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What can we do about bias in AI?

(TECH NEWS) Each AI system is a reflection of their interaction with the humans who designed, programmed, trained, or used them – and they are reflecting out own deep-rooted biases.

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Skewed samples

The machines we make reflect our own biases, according to Kristian Hammond, who wrote an article breaking down the different ways an artificially intelligent system can be biased. Each system is a reflection of their interaction with the humans who designed, programmed, trained, or used them.

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Data-driven bias results when a system learns from a skewed sample. Often we think this won’t be a problem because of the sheer volume of examples given to facilitate machine learning, but that isn’t the case. In fact a viral video demonstrated that HP motion trackers don’t track faces with non-white skin tones, which might be just such a problem.

Your system reflects your bubble

Bias through interaction comes when smart systems learn from interacting with humans. Never has a more cautionary tale of this kind of bias come as quickly as the day-long life of Microsoft’s Tay. Tay was a twitter chat bot designed to learn based on its interactions with human tweeters. As anyone who has ever spent one day in junior high could have predicted, human users bombarded Tay with offensive statements. With this as a model, the chat bot became an aggressive racist and misogynist and had to be shut down.

Emergent bias and similarity are a little more complicated, but have to do with systems aimed at personalization.

Similar to the problem of social news bubbles, systems trained to show you what you want to see will become more biased the longer they do that thing.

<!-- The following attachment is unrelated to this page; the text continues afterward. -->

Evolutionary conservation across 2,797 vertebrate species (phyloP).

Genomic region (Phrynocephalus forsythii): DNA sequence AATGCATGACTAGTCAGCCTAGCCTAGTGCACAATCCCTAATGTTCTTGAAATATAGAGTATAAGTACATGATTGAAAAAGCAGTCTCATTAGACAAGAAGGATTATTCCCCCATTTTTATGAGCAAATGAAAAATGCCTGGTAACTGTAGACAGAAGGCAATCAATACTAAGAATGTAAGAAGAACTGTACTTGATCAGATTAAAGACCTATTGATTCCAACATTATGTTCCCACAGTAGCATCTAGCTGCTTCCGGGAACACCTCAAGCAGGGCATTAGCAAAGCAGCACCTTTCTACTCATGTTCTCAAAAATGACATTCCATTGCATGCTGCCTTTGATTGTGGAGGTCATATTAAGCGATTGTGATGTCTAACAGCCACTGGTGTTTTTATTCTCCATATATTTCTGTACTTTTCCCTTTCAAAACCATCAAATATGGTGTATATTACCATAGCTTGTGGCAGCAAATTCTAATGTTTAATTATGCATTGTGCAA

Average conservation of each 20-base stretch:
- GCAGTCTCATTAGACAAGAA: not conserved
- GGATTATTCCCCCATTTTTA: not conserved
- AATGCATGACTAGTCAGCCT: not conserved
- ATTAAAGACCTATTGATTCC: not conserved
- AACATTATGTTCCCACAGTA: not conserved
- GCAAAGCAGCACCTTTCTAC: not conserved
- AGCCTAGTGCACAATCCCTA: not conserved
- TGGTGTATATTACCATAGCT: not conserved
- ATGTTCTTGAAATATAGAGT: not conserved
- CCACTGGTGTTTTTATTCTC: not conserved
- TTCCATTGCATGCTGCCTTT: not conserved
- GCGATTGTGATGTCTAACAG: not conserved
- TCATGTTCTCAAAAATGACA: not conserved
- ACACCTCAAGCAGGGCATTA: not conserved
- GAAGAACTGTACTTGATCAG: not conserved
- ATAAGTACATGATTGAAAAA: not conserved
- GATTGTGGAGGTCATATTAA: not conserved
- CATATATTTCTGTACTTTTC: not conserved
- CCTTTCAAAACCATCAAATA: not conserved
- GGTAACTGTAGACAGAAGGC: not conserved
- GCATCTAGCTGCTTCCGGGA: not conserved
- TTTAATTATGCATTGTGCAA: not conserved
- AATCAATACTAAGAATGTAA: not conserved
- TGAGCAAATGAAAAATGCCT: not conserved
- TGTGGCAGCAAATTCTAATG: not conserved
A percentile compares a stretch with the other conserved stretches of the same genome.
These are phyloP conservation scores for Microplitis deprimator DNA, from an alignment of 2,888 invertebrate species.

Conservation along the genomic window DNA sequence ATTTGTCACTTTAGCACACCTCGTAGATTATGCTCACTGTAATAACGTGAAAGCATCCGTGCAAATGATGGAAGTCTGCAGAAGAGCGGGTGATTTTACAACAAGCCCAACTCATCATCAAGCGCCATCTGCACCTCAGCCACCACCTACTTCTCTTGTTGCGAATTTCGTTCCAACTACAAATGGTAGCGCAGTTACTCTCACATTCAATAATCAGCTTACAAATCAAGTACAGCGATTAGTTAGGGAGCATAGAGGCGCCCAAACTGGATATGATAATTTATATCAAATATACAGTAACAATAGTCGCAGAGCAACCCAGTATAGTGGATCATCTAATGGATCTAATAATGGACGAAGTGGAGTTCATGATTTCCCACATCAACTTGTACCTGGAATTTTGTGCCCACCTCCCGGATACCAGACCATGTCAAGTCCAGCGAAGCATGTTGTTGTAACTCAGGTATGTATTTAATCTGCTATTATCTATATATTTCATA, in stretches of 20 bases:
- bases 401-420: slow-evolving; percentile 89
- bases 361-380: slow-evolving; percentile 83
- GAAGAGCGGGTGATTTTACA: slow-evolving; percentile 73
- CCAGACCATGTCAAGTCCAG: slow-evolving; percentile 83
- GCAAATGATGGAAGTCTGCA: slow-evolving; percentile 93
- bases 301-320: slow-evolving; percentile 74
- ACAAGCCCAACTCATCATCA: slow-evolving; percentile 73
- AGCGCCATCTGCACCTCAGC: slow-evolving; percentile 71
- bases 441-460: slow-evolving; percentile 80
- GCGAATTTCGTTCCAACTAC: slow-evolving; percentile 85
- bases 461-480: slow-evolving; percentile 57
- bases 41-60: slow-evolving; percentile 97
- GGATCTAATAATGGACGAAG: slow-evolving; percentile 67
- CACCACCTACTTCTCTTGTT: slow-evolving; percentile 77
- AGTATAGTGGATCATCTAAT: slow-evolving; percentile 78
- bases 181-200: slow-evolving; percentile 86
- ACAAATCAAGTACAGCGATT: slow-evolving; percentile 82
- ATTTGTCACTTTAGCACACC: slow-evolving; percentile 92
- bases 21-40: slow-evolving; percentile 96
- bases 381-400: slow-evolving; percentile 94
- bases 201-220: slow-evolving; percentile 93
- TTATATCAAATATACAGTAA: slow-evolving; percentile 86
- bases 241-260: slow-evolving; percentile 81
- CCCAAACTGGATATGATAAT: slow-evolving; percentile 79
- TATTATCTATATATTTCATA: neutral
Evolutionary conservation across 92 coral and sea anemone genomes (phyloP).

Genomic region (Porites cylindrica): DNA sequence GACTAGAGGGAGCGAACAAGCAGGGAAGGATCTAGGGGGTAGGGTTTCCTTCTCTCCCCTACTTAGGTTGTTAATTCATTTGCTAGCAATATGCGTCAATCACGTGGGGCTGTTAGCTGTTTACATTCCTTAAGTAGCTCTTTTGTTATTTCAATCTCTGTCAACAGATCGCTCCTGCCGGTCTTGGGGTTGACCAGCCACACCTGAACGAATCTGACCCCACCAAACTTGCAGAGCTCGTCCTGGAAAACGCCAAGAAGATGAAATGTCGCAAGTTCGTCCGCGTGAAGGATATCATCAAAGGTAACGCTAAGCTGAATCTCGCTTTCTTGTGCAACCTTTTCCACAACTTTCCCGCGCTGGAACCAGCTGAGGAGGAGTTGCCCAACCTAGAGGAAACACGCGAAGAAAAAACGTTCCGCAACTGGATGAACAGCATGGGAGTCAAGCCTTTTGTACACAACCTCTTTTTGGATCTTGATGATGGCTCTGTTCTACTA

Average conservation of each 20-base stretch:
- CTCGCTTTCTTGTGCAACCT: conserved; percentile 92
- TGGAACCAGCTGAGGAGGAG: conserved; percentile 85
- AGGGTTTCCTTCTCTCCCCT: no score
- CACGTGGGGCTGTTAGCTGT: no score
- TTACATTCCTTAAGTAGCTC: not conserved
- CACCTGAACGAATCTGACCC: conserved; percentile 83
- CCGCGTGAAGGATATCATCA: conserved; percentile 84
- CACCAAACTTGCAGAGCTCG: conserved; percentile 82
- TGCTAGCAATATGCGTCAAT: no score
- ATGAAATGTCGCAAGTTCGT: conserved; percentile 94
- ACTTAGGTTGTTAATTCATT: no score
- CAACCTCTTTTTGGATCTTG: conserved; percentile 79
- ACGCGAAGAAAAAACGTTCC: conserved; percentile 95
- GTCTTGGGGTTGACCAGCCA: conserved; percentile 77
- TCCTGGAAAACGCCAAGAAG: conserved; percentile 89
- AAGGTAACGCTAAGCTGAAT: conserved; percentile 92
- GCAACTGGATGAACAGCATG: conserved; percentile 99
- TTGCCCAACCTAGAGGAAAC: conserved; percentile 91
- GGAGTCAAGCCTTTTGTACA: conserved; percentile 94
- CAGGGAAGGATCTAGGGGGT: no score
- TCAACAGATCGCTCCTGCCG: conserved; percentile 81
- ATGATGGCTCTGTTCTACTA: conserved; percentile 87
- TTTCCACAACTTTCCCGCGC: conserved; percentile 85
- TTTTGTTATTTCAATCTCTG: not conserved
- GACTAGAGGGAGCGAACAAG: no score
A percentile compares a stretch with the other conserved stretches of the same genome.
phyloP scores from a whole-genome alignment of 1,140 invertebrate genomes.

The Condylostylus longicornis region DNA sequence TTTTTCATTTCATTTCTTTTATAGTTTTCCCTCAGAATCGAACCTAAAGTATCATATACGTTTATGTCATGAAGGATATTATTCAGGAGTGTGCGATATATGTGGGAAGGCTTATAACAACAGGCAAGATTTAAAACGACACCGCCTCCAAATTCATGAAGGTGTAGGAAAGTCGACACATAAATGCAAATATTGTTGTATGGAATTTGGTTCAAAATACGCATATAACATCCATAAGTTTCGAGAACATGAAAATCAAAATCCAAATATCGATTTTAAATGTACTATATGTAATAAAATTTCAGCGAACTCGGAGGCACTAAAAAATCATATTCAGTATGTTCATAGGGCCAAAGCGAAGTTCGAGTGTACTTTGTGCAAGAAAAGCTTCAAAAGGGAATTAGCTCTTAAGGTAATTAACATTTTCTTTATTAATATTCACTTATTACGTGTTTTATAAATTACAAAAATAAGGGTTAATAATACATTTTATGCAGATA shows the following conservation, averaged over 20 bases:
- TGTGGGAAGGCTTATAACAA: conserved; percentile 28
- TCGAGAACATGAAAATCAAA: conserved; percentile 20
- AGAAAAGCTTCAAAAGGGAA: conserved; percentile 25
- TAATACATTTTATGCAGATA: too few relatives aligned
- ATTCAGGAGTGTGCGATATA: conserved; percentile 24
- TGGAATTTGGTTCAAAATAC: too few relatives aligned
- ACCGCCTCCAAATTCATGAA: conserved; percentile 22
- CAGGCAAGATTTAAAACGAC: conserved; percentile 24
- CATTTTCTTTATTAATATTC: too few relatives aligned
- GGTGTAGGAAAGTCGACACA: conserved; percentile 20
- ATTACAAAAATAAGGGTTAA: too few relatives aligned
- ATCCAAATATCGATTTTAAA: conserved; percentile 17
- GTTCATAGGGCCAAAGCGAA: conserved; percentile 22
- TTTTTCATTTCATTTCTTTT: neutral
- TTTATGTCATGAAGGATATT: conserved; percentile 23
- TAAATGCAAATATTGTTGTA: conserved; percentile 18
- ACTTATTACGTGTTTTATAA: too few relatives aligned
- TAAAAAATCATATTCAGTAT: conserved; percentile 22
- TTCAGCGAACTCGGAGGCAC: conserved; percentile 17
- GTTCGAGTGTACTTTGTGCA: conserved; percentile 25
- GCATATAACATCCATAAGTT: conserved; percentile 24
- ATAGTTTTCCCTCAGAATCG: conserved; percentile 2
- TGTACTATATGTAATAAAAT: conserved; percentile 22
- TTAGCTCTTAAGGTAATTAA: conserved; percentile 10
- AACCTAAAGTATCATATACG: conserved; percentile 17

Systems can also have conflicting goals, where they are told to perform a specific purpose, and the interactions with users push them towards a different one.

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Identification is key

Hammond notes we view AI and machines as cold and indiscriminating. Whether or not we think this is a design flaw or a great accomplishment, it it reinforces a misconception that the smart machines we make are objective.

After looking specifically at each way things can go terribly wrong, I have to agree with Hammond: we need to identify our own biases. At every level, from engineering to product use, we need to think of how we are making, training, and using these systems in order to prevent our own flaws from getting a Terminator-style upgrade.

#AIBias

Felix is a writer, online-dating consultant, professor, and BBQ enthusiast. She lives in Austin with two warrior-princess-ninja-superheros and some other wild animals. You can read more of her musings, emo poetry, and weird fiction on her website.

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